A waterborne outing on the first summer-like weekend of the season ended in tragedy on Saturday evening in Battery Park City.
‘A Bold, Progressive, and Unapologetic Voice For Our Communities’
Yuh-Line Niou Announces Candidacy for Newly Created Lower Manhattan Congressional District
In the wake of a decision about Congressional district lines announced last week by the court-appointed Special Master charged with drawing new, less partisan boundaries, State Assembly member Yuh-Line Niou has announced her candidacy to represent Lower Manhattan in the United States House of Representatives. Ms. Niou is seeking to represent in Washington the newly created Tenth Congressional District, which includes Lower Manhattan (roughly below 14th Street) and parts of Kings County, stretching from Downtown Brooklyn, south to Sunset Park.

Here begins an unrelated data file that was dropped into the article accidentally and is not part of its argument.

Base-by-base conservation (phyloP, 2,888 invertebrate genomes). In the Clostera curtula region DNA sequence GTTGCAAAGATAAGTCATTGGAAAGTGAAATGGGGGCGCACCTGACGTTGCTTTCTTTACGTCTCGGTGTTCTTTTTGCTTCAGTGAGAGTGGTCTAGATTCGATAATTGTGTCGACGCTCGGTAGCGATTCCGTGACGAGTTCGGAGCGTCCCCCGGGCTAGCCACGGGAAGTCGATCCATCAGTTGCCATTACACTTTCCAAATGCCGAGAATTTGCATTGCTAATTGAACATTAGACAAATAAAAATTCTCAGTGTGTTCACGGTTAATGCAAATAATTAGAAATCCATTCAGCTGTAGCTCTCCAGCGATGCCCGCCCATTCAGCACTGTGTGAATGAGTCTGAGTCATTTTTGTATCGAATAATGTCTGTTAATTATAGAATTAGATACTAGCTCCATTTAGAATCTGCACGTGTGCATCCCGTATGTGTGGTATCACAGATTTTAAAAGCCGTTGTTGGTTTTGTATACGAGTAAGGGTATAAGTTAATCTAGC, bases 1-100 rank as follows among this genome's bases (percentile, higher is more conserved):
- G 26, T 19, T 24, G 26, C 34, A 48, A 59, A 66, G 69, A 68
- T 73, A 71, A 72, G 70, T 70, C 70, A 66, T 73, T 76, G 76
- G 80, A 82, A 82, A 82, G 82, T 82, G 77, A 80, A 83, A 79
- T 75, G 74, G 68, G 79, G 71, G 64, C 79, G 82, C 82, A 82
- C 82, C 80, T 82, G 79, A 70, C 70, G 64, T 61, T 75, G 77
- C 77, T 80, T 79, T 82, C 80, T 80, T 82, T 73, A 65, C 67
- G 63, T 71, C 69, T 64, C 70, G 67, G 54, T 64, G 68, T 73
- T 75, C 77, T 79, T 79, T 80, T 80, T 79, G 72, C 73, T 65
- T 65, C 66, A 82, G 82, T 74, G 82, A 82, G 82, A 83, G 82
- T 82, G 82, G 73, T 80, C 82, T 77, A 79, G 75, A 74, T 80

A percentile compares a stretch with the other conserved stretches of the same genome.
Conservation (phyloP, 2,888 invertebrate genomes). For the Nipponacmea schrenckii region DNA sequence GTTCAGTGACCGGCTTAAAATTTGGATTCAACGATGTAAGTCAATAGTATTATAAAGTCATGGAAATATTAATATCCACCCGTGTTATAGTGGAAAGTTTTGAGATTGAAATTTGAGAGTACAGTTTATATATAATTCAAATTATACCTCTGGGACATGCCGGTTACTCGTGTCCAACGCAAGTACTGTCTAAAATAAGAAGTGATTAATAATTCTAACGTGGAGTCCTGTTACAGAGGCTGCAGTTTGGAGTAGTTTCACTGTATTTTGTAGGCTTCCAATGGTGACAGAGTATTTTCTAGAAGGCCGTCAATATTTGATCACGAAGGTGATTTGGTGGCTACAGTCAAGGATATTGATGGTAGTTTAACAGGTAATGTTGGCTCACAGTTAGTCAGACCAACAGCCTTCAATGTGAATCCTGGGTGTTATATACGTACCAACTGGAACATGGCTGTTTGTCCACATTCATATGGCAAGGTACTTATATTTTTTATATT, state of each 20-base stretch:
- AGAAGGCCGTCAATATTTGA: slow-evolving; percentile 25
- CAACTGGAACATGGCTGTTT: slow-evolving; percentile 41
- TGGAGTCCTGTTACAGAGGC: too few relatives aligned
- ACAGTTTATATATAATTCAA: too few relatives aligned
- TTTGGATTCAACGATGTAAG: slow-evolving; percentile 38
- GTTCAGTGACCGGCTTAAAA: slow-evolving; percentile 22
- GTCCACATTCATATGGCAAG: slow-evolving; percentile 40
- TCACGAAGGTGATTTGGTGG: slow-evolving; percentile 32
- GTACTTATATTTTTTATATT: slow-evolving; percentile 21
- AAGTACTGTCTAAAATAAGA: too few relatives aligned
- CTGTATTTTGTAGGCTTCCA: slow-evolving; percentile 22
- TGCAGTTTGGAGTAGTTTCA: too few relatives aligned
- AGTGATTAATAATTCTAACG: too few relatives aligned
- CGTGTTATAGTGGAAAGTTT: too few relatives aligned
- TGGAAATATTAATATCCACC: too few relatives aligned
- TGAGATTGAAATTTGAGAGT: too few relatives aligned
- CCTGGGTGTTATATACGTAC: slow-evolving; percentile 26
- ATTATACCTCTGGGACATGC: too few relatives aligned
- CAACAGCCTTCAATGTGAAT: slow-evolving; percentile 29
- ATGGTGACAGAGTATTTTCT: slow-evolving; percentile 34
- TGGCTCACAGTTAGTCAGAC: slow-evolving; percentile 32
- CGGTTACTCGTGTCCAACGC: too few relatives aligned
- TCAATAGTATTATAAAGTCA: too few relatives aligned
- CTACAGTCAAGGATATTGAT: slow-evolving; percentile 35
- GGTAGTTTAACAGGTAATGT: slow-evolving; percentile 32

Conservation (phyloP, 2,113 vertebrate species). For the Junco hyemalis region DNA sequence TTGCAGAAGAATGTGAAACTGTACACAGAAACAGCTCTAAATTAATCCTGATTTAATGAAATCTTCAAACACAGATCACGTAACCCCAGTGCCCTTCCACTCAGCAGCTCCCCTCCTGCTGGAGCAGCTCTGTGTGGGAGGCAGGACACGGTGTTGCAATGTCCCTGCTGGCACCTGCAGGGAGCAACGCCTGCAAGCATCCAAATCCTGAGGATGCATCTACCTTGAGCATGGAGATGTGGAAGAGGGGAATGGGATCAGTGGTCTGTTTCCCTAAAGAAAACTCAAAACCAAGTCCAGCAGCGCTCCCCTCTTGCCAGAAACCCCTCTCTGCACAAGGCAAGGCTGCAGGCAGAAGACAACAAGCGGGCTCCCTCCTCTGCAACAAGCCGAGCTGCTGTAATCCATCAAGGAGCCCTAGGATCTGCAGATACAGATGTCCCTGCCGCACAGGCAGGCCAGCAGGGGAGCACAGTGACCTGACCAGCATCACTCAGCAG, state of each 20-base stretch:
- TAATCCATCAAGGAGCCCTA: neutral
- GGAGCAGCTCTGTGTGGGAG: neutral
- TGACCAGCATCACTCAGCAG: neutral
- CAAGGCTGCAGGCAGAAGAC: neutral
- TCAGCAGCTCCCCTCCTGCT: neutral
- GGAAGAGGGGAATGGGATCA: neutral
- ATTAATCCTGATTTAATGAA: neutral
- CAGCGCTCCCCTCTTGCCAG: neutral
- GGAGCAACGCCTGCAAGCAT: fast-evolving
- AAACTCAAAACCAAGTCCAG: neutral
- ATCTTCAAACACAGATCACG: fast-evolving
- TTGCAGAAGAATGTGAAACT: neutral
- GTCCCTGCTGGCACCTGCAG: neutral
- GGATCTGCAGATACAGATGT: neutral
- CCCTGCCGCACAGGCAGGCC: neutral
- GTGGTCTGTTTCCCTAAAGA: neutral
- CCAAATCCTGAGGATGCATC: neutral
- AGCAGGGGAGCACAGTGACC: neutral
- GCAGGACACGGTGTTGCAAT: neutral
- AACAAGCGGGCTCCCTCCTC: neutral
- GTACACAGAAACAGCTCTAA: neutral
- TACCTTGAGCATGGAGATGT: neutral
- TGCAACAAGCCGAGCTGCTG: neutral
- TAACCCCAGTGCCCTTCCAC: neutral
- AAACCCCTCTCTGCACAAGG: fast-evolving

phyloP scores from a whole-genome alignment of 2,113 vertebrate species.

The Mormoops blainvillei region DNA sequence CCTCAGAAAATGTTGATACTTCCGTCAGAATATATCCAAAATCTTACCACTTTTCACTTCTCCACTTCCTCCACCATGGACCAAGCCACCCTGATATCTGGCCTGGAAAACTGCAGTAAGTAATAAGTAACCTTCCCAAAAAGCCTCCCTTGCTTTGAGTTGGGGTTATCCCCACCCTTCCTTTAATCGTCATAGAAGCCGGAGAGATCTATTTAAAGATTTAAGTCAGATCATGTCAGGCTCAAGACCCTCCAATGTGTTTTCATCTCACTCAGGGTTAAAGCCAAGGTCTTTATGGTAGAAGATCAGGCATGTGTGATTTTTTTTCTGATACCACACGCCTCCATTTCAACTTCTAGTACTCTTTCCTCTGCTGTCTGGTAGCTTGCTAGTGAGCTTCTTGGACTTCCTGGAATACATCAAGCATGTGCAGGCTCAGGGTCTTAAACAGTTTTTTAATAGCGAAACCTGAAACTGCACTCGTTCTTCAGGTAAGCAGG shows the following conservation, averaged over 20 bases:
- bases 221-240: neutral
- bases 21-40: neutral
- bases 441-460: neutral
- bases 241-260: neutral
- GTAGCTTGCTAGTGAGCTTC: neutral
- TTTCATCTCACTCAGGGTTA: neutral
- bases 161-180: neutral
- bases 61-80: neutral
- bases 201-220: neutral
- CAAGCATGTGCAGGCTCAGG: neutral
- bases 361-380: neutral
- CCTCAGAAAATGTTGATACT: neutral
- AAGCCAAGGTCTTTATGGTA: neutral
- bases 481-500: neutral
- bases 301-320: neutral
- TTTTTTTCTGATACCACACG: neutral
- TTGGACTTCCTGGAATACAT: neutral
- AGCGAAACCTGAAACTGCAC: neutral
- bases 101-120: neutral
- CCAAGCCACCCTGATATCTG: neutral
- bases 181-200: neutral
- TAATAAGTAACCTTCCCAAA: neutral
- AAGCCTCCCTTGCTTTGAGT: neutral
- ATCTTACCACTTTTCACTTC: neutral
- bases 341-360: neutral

[Re: ‘A Bold, Progressive, and Unapologetic Voice for Our Communities,’ May 23, 2022]
To the editor,
Thanks for the article about Yuh-Line Niou, a corruption-free political leader who represents the interests of regular New Yorkers and is the most responsive representative that downtown Manhattan has ever had! We’re lucky to have replaced Sheldon Silver with such a dedicated public servant, who has repeatedly stood up for the needs of New Yorkers and ethical behavior. Can’t wait for her to do us proud by representing us in the US Congress!
To the editor,
Her twitter was hateful to the NYPD, and she backed the rioters and looters who ripped downtown apart. And we are still living in the aftermath.
Back to the Store of the Future